OTG v Barke is the latest case from the Employment Appeal Tribunal (EAT) to consider how the Transfer of Undertakings (Protection of Employment) Regulations (TUPE) apply in the context of the sale of a business in administration. The case largely resolves the uncertainty in that context and affirms the general practice of administrators and purchasers of businesses from them.
In line with the Government's agenda to promote a "rescue culture", Regulation 8(7) of TUPE stipulates that the rule providing for the automatic transfer of employees (Regulation 4 of TUPE) does not apply where the transferor is the subject of “bankruptcy proceedings or any analogous insolvency proceedings which have been instituted with a view to the liquidation of the assets of the transferor”.
In the 2008 case of Oakland v Wellswood (Yorkshire) Ltd the EAT held that the question of the application of Regulation 8(7) was one of fact, depending on the purpose of the administration. The judgment was controversial, in part because it contradicted government guidance at the time and also because it meant that the application of Regulation 8(7) was dependent on the objectives of the insolvency proceedings when instituted. An appeal to the Court of Appeal in Oakland was decided on a different point of law, but the Court of Appeal said that there were strong grounds for thinking that the EAT’s approach had been wrong.
In this most recent case, the EAT approached the issue with a “clean slate”. It had to decide between two possible approaches to Regulation 8(7):
- a fact-based approach, endorsed by the EAT in Oakland, which would mean that the application of Regulation 8(7) is, in each case, a question of fact depending upon whether the particular administration had as its purpose the liquidation of the transferor's assets; or
- an absolute approach, focussing on the object of the particular type of insolvency proceedings, rather than the objects of the individual practitioner operating the procedure in each particular case.
The EAT preferred the legal certainty of the absolute approach. This means that Regulation 8(7) of TUPE will not apply to sales of businesses that are in administration, even where it is immediately clear to the administrator on appointment that there is no real chance of rescuing the company as a going concern. Consequently, employees of a company in administration will, subject to normal TUPE rules, automatically transfer to the purchaser of the business.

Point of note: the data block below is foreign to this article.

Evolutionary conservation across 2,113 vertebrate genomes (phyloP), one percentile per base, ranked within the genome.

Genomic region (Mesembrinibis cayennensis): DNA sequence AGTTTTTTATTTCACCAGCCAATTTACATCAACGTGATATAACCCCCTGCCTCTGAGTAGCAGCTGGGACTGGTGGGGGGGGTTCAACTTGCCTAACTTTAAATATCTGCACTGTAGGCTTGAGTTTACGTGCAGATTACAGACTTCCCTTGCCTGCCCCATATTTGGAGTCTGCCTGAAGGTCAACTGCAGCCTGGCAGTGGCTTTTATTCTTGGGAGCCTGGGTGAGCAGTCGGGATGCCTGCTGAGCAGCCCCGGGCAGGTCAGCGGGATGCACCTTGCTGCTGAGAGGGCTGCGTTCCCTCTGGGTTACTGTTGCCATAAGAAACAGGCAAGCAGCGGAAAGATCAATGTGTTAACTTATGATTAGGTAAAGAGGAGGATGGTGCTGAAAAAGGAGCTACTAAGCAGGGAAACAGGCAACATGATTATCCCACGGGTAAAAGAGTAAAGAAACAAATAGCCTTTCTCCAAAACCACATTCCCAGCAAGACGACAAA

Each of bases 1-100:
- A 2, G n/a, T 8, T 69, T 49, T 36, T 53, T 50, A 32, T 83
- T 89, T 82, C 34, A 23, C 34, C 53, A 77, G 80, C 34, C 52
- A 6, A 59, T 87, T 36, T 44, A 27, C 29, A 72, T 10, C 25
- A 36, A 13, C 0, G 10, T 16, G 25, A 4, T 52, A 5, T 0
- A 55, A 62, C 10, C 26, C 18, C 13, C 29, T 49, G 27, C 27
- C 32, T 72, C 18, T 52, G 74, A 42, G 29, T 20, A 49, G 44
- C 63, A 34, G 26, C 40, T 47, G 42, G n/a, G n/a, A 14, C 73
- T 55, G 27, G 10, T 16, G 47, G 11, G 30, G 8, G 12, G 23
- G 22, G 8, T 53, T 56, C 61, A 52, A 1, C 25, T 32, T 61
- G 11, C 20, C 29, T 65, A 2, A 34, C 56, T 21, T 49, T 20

There are now two conflicting EAT decisions (it will be for the Court of Appeal to determine the matter definitively). However, the likelihood is that future tribunals will follow the decision in OTG. This is consistent with the widely held view prior to this case that Oakland was wrong and provides a welcome level of certainty.
The decision will not prevent administrators dismissing redundant employees in the course of the administration (see, for example, the case of Page v Lakeside). In addition, administration will amount to a “non-terminal” insolvency to which the provisions of regulation 8(6) of TUPE will apply. This means that, when a business is sold by administrators, certain liabilities owed to the employees at the date of transfer (or their dismissal if that is earlier) will not pass to the purchaser, but will be taken over by the Secretary of State and the purchaser of the business will also have more flexibility than usual to agree changes to the terms and conditions of the employees that it inherits.
Impact on practitioners
- Administrators and potential purchasers of businesses in administration must now proceed on the basis that TUPE will apply in the normal way to any sale of a business by an administrator. Given that sales of businesses by administrators prior to the decision tended to proceed on the basis that TUPE applied, the decision should not have a significant effect in practice.
- The decision does, however, provide a useful reminder that the type of insolvency proceedings that should be used should be considered in each case. If a business cannot be rescued as a going concern, liquidation, which should fall within Regulation 8(7), may be a more attractive option in certain circumstances.